Some day we'll bite the bullet and experience the magic of the Cannes Film Festival first-hand, but in the meantime, there are advantages to keeping one's distance. For starters, we're insulated from the horrors of marketing rituals like the one foisted on the international press this morning, when Jack Black strolled into Cannes with a few dozen minimum-wage costume slaves panda bears in support of his upcoming Kung Fu Panda. As evidenced by the accompanying video, much hammy ass-kicking and a sort of loin-churning, interspecial sexual chemistry ensues.

Also on the bright side, we won't get robbed on the Croisette like seemingly everyone else in an increasingly frequent rite of passage known as "Cote d' Ass-Losing":

Bill Pence, director of Dartmouth's film school and a co-founder of the Telluride festival, was lining up for a Cannes screening in the early 1990s on the Rue d'Antibes with his wife, Stella, when he felt a light touch on his buttocks. "I said, 'Stella, will you stop that!' And she said, 'I'm not touching you.' " A pickpocket was, and Pence's wallet was gone.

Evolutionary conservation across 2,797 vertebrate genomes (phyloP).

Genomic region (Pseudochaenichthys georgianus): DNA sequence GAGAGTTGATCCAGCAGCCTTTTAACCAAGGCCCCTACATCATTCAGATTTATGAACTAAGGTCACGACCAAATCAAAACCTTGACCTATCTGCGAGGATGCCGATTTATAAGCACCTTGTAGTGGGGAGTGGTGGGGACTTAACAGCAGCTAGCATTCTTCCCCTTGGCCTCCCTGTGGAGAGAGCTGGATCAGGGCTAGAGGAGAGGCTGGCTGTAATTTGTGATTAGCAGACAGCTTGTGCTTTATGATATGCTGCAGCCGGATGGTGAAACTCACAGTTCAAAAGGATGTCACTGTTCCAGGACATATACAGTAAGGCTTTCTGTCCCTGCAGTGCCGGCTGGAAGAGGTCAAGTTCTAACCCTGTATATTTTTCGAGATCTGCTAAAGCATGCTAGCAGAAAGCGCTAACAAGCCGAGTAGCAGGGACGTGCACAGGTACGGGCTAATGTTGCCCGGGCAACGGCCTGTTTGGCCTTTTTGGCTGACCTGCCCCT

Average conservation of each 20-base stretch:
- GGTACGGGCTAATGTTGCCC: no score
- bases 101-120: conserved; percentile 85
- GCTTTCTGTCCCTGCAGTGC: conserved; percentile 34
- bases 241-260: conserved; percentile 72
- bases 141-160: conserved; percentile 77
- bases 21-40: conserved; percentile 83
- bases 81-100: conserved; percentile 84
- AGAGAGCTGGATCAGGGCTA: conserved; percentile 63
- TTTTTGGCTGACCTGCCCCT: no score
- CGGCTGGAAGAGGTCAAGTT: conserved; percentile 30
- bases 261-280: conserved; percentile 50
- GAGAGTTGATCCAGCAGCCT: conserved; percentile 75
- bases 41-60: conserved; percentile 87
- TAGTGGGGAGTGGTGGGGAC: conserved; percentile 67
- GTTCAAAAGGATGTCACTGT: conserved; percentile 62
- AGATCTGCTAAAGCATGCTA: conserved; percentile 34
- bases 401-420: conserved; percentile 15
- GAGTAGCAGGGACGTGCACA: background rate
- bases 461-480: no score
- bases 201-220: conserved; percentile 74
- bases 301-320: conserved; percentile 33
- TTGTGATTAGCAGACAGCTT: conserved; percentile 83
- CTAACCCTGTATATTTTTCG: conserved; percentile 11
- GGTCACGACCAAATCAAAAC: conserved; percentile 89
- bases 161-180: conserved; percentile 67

Finally, reviews of Cannes' opening-night film Blindness, which screened for critics this morning, are trickling in. The results are pretty much what we heard a few weeks back: Qualified praise, lukewarm at best, with Jeffrey Wells noting, "I respected Blindness — I certainly agree with what it's saying — but it didn't arouse me at all," and the Telegraph's Sukhdev Sandhu praising castmates Julianne Moore and Alice Braga before concluding, "They do well to save a film that, in trying so hard to be faithful to the novel, falls prey to tone-deafness." Yes, it's only May, but consider this the beginning of the end for its Oscar hopes.